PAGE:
3. Some months back, I had written a review titled "Fountain Pen Revolution in India" There I had written that "...it is good that ASA is making its own revolutionary contribution in making of the high standard fountain pen in a substantive manner." And it is good to see that ASA is scaling up on the spiral. Some weeks back, ASA came out with its own branded FP by name Athlete. And it is a well constructed pen. It is an ebonite FP, and the capped surface is smooth. So, it gives a really nice feeling to hold it. The pen comes with ASA branding, with name of pen Athlete written on it, alongwith India and year of manufacture. Though in my opinion the imprint could have been more prominent athlete_1 athlete_3 The cap is threaded cap, as with all EDs manufactured in India. The Nib - The pen originally came with a steel #6 (35 mm) nib. Which in my opinion is not really the right size nib for this FP. The reason is that the curvature of the nib and the curvature of the section seemed to have a mismatch, leading to the nib times not touching. The exact issue can be seen wrt another custom pen made to order by ASA and hosted on its photostream Lil Kuyil Opened So I changed the nib with the dual tone Wality Fine nib - which I had couple of them in spare. (I am told that Wality has currently stopped making these nibs!).However going by some posts by other members of FPN - they have not found it an issue with the stock nib and their writing experience with the stock nib is good. Overall its a very well constructed FP, with a finger friendly grip. However the finger stoppers on section were not necessary - because that bump is sufficient to hurt fingers for those who hold their FPs closer to nib. athlete_2 Writing sample with original nib: ASA Athlete Writing Sample Writing sample with Wality dual tone F nib athlete_4 Ink filling- It is an standard ED fountain pen. And it can take a good amount of ink. Clip has good design, though its folded metal. Size of pen - it is just a few mm bigger than Lamy Safari. The size comparison pics are there on ASApens.in website. Outstanding feature: I think in its initial experiment with ED, ASA has come out successful. The pen has a long section - so that serves many purposes - Gives a good grip, but more importantly prevents ink burping. Usually the normal / usual ED pens would (1) throw out lot of ink when jerked, and also (2) burp out ink as soon as the ink reaches a certain level. In case of Athlete - possibly because of its longer section and a matching ebonite feed, both the issues of ink jerking out and burping out seems to be solved. I have been able to write on both these pens till the end of barrel. And it requires lot of jerking the pen for very small ink to come out. I hope in future ASA comes out with a transparent resin version of the same pen - which would be delightful to use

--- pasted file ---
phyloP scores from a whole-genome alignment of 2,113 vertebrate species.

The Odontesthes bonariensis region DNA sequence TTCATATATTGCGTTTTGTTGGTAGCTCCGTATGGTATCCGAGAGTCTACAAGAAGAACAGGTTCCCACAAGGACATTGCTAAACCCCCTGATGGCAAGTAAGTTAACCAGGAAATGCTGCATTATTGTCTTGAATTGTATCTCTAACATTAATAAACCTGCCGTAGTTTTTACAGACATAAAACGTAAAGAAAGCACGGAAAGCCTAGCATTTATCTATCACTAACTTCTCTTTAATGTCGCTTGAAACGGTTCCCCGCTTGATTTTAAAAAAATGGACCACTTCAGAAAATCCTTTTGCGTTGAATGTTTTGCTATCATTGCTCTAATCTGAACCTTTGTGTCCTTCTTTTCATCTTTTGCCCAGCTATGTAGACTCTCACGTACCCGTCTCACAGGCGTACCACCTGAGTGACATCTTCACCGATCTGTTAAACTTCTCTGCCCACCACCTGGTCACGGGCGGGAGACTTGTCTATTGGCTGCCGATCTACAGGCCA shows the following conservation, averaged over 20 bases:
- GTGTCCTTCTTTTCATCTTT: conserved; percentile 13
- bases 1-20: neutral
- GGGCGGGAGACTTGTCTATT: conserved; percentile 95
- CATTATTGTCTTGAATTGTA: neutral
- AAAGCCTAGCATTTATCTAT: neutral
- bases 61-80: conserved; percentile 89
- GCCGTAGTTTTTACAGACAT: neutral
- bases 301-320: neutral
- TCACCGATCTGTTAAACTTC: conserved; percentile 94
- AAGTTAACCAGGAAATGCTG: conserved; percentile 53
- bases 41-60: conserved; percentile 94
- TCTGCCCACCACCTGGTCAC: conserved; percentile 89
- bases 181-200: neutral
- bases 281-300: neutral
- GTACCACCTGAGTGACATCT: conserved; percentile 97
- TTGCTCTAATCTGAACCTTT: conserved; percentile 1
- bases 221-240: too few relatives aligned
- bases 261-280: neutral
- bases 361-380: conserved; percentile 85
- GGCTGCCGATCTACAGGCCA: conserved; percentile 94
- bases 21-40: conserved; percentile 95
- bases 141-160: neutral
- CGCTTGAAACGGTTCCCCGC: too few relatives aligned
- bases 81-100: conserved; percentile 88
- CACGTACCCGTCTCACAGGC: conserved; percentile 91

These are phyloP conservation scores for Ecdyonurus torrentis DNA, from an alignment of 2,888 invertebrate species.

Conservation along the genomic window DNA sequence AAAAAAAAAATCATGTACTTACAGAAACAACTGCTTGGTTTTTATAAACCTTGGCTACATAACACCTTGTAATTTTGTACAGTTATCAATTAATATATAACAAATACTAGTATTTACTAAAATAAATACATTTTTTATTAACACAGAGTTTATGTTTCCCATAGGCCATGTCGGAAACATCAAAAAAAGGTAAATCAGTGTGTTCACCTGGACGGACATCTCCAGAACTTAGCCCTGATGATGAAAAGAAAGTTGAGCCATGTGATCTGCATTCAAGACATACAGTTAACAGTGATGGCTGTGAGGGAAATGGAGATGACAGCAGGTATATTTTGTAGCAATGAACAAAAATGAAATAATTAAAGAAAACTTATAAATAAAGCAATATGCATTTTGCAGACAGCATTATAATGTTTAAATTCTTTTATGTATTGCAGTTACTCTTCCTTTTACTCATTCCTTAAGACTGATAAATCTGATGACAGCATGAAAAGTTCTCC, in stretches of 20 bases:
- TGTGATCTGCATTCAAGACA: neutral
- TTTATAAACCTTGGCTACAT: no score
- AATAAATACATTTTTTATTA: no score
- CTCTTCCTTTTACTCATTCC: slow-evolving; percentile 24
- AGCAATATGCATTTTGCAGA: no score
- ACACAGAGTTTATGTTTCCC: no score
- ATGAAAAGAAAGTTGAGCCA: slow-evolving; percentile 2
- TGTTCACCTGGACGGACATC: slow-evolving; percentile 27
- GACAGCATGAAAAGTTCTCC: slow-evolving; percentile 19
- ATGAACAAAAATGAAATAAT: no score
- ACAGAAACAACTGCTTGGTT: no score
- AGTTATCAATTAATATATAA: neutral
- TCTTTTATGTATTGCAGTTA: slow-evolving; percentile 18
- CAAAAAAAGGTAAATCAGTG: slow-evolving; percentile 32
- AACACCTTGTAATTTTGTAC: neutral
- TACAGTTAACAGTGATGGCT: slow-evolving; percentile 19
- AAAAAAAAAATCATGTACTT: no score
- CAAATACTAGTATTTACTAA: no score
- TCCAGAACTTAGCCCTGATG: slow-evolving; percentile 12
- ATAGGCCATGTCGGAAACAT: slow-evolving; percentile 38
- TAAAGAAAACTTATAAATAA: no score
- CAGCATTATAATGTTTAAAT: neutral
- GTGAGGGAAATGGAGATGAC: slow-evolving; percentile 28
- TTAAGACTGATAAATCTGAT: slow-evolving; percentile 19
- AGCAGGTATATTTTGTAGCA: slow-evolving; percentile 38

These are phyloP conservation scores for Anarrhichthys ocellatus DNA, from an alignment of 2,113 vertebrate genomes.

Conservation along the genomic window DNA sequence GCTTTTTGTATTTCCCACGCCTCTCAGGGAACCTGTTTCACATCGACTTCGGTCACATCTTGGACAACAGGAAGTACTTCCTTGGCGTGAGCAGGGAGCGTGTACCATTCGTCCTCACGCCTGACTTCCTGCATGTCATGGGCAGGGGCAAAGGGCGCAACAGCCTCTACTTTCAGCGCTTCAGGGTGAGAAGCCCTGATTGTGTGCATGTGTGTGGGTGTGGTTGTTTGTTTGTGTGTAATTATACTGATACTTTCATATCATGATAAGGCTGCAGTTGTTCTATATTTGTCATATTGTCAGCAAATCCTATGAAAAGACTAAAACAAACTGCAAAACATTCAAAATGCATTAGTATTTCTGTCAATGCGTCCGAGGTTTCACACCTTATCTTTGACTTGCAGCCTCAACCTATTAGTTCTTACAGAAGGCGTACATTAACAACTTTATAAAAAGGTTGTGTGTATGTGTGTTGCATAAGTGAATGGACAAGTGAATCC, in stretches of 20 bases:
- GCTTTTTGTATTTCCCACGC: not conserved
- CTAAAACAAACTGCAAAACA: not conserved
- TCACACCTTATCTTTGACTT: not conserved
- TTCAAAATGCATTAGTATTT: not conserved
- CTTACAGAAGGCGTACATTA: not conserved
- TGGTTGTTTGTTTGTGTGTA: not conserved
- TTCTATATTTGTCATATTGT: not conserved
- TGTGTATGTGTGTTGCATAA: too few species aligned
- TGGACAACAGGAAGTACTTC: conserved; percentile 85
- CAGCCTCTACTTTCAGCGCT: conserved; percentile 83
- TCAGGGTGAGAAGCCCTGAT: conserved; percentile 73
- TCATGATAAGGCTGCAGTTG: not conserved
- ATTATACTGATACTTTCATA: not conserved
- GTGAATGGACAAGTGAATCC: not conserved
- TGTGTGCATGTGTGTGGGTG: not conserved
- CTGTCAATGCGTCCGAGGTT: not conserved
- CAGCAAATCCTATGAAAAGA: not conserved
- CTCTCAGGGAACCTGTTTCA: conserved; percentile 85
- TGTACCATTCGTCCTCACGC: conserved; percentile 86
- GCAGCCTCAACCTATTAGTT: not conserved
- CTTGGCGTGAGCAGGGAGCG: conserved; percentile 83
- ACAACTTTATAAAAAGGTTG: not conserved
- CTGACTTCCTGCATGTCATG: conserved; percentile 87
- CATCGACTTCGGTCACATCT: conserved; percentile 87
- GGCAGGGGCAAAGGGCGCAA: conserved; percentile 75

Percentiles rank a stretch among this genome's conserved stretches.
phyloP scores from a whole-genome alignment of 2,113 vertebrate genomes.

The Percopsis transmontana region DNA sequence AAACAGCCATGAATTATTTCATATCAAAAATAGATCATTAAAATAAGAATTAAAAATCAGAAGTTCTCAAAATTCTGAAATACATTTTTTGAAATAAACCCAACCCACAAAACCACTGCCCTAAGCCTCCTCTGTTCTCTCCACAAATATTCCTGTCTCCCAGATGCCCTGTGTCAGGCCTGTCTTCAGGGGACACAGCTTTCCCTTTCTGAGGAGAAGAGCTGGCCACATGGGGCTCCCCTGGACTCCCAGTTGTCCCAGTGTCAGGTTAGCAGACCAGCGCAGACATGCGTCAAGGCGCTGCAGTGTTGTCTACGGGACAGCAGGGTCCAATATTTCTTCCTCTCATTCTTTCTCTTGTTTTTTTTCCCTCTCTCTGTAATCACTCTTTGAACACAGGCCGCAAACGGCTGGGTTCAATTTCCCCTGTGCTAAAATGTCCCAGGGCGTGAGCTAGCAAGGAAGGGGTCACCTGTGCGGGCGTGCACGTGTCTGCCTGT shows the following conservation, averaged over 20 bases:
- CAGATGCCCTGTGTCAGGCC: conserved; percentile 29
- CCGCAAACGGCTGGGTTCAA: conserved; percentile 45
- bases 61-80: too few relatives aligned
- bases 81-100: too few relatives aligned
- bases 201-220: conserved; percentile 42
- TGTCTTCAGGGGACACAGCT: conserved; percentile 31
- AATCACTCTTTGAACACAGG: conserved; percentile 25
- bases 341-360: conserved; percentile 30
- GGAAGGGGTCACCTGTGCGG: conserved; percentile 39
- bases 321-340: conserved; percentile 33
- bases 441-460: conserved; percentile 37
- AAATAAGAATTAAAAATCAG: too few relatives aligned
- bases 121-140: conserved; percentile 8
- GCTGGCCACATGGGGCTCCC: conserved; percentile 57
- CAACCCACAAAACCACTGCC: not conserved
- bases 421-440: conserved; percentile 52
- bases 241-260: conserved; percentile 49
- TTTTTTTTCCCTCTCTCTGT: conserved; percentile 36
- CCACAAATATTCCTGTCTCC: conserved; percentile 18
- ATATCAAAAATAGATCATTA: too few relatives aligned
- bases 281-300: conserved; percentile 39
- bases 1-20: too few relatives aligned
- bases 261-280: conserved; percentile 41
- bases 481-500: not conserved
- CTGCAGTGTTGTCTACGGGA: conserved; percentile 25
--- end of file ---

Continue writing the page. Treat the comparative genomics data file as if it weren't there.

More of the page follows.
4. I am wondering why eye-dropper pens seem to be so common from India? I that the main pen style used there or just the main type for export? Thanks for any info you can provide. Dave